IMG_1634Over the Thanksgiving holiday, RM and I had the opportunity to visit the famous Frank Lloyd Wright house, Fallingwater in Pennsylvania. I’ve wanted to visit Fallingwater for years, but I never made it there—until now.

For those of you who are unfamiliar with Fallingwater, Frank designed the home for the Kaufmann family—owners of the department store—in 1935 and finished the home in 1937. It was designated an historic landmark in 1966 and was listed on Smithsonian’s list of 28 places to see before you die in 2008.

The timing of our visit was especially perfect because I recently finished the historical fiction book, Loving Frank, which tells the story of Frank’s love affair with Mamah Borthwick. If you haven’t read the book and you don’t want the ending spoiled, then you shouldn’t read further OR Google anything about Mamah Borthwick. I really do think the book is best experienced if you don’t know how it ends. That’s the spoiler alert, folks. Read on at your own risk!

Loving Frank tells the story of the scandalous love affair between Frank and Mamah Borthwick (Mamah Cheney at the time), the wife of one of Frank’s clients, from 1907-1914. Not much is known about Mamah, so the author hinges the story on a handful factual events and information, largely creating a work of fiction told from Mamah’s point of view. Together, Mamah and Frank leave their spouses and children for Europe but eventually have to come back to reality, only to find that their reputations have been tarnished in Chicago society. Frank returns to his family, mostly due to the fact that his wife Catherine will not grant him a divorce.

Mamah, on the other hand, is steadfast in her decision to leave her marriage and views it as a form of feminist liberation, convincing herself that she will be happier with Frank, and by extension, her kids will be happier as well. What Mamah finds as she slowly gives up her own intellectual pursuits and becomes more engulfed in her romance with Frank, is that she has sacrificed her relationship with her children, almost to the point that it is irreparable. The author does a fantastic job of painting the picture of a woman who slowly starts to feel the regret of choosing the instant gratification and tempting passion of a love affair over her maternal love for her children.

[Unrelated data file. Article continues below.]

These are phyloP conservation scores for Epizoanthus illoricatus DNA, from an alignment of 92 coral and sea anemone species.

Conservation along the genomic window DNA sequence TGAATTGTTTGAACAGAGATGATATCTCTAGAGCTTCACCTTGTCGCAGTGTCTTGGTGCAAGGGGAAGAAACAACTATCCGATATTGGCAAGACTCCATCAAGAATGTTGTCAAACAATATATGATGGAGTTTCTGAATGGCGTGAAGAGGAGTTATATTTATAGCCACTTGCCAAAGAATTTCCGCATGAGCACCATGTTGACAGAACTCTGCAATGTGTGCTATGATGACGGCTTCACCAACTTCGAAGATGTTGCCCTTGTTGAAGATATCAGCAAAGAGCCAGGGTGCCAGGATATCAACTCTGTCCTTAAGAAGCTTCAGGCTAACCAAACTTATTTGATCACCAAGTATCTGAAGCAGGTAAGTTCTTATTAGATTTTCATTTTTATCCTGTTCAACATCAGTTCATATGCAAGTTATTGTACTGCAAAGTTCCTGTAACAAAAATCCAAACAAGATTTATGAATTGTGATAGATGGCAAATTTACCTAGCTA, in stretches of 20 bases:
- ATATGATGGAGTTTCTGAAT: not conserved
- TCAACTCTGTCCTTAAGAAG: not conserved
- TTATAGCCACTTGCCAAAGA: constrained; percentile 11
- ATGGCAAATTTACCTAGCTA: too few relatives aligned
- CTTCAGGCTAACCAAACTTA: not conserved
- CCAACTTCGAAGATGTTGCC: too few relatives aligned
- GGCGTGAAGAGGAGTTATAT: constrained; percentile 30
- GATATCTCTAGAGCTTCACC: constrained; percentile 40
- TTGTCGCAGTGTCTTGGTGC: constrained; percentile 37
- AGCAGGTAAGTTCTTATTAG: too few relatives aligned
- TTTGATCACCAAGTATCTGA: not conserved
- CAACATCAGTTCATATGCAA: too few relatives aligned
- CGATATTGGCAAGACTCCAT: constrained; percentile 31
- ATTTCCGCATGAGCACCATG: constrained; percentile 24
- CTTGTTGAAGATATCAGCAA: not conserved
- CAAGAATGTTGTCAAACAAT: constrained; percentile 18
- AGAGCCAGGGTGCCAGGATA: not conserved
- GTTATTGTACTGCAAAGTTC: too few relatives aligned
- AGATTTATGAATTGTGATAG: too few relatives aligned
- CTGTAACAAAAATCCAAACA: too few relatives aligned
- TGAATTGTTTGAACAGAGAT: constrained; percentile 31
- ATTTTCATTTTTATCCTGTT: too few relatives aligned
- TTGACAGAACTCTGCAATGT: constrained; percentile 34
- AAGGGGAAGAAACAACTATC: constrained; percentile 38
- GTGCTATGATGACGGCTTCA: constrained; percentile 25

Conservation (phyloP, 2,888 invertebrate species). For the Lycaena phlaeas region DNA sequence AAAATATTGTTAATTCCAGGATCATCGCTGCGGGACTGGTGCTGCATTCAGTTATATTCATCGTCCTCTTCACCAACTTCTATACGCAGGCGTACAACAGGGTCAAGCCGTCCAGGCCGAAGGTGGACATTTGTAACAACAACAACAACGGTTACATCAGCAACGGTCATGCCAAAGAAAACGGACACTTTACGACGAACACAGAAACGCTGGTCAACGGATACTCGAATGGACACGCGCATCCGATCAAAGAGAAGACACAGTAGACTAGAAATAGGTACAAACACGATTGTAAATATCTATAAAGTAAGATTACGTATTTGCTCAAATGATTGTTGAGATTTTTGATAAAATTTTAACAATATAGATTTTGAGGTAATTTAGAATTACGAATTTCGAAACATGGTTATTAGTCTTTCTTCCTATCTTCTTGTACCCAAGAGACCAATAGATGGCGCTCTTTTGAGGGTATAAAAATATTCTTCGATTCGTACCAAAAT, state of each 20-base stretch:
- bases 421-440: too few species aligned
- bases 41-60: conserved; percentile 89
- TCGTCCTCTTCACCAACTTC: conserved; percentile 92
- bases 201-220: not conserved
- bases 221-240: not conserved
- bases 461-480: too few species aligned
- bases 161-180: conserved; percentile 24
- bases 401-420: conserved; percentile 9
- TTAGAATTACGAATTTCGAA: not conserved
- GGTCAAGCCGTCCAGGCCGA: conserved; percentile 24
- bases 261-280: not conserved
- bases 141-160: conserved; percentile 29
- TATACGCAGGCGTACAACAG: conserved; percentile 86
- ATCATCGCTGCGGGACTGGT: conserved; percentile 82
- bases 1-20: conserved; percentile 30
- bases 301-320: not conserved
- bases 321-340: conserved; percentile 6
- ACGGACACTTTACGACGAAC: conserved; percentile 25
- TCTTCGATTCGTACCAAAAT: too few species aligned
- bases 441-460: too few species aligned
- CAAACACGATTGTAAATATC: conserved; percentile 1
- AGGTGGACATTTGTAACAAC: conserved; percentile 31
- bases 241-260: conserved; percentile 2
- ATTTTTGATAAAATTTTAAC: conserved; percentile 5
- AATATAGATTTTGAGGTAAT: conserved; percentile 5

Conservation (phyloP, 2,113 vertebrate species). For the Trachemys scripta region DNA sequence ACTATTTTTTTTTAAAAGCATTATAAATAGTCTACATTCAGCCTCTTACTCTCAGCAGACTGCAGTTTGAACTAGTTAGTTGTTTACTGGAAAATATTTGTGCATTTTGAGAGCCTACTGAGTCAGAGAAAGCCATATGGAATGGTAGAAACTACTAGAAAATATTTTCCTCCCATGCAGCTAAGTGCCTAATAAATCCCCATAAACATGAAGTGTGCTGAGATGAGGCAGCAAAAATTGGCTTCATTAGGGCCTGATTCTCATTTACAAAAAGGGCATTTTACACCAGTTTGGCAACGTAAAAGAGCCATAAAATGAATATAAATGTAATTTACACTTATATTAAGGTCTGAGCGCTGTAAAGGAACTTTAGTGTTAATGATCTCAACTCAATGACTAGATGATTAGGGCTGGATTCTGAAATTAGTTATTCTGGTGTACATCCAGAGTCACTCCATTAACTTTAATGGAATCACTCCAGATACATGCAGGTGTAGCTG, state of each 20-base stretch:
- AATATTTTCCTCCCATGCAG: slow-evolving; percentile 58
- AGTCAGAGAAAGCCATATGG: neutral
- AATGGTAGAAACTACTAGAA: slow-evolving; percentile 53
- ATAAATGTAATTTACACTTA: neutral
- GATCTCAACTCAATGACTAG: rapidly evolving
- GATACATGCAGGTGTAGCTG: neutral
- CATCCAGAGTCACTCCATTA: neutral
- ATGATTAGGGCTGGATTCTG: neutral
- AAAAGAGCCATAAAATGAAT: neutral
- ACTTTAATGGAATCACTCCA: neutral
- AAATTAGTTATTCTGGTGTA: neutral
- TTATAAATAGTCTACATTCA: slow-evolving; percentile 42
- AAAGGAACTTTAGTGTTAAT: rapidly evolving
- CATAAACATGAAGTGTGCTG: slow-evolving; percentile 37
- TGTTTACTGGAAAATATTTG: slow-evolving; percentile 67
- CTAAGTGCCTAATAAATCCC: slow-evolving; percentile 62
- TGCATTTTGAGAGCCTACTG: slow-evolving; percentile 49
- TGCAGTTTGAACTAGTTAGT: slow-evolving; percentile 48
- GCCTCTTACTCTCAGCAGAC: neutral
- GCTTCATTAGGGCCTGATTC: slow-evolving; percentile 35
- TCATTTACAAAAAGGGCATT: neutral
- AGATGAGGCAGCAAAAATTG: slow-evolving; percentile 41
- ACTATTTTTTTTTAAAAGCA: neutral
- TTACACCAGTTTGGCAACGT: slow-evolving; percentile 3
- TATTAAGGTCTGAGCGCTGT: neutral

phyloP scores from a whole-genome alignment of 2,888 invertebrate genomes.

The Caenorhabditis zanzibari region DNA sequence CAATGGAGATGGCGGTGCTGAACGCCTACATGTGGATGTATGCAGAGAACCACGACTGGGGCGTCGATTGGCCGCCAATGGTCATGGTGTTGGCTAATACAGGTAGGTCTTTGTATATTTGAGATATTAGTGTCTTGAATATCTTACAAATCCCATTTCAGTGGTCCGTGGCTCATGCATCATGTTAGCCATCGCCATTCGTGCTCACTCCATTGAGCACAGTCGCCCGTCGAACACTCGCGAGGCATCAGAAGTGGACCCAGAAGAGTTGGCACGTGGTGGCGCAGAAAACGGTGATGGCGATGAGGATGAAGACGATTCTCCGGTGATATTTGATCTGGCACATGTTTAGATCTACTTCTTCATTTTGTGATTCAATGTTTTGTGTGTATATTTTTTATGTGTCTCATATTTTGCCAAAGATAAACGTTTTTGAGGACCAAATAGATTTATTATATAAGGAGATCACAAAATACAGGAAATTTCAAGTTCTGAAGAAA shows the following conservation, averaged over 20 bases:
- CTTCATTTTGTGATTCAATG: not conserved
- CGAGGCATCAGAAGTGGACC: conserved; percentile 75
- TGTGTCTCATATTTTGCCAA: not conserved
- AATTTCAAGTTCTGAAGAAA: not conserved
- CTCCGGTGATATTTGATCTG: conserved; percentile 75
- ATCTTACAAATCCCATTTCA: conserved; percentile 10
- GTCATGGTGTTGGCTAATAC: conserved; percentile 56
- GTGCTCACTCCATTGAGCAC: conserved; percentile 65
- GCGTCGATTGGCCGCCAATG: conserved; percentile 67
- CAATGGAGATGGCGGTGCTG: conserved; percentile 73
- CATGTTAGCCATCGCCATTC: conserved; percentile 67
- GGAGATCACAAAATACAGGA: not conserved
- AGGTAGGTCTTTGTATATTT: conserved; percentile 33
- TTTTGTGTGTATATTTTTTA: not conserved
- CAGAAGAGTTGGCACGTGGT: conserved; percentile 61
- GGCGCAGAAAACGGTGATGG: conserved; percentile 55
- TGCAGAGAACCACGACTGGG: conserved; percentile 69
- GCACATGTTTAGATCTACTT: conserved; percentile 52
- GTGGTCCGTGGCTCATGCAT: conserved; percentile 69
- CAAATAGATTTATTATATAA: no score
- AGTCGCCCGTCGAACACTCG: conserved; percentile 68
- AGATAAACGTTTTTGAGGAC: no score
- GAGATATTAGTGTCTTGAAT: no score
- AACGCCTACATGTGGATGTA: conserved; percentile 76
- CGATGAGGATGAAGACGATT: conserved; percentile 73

The Golden Standard
The Golden Standard

In 1914, Mamah finally begins to rebuild her relationship with her children while they are visiting the home Frank built for her in Wisconsin when her and her children are brutally murdered by their cook. A tragic end that I certainly did not see coming!

While I didn’t agree with Mamah’s or Frank’s choice to leave their families, I couldn’t help but feel compassion for them. They found happiness in each other and had a way of making the other come alive. Who doesn’t want to feel that way? Interestingly, I found the ending of this book strikingly different from the story we often read in books today and increasingly in our culture. For example, I would argue that books-turned-movies, Eat Pray Love and Wild, encourage the same type of “feminist liberation,” Mamah was searching for in the early 1900s. Yet in these modern stories, everything magically works out for the better in the end. The women find happiness after leaving their husbands to pursue their own interests. We all applaud and admire them for it. We give them book deals, million dollar movie deals, and Golden Globe nominations for the actresses portraying them. Is it possible that after more than a hundred years women are still searching for the same things, just with a different backdrop? And at what cost? Would we feel the same way if it were men who left their wives in pursuit of liberation and being true to one’s self? Would we applaud them or would we call them jerks?

If Mamah were alive today, would she tell us that she would have chosen differently? Maybe. Maybe not. Part of me hopes she would for the sake of her children and husband, but if I’m honest, the other part of me loves her romance with Frank—eccentric, self-centered, talented Frank. –And we all love a good tragedy, don’t we?

As RM and I walked the grounds of Fallingwater, I imagined Frank walking those grounds, so many years ago.  Did he think of Mamah as he designed the home?  Did he miss her?  Or was Mamah merely a distant memory, as he went on to marry two other women after Catherine finally granted him a divorce in 1922.  At the time of Fallingwater, Frank was married to his third and final wife, with whom he stayed married until he died in 1959.

Have you read Loving Frank? If so, I’d love to hear your thoughts. Do you think Mamah ultimately regrets her choice to leave her family for Frank? Should she have chosen differently? How do you think women’s approaches to marriage and love affairs have changed (or haven’t changed) over the past 100 years?  Did Mamah and Frank really love each other or was this lust?  How has learning of Frank’s multiple affairs and marriages following Mamah’s death impacted your view of his relationship with and feelings toward Mamah?

Feeling Comfortable in Your Own Skin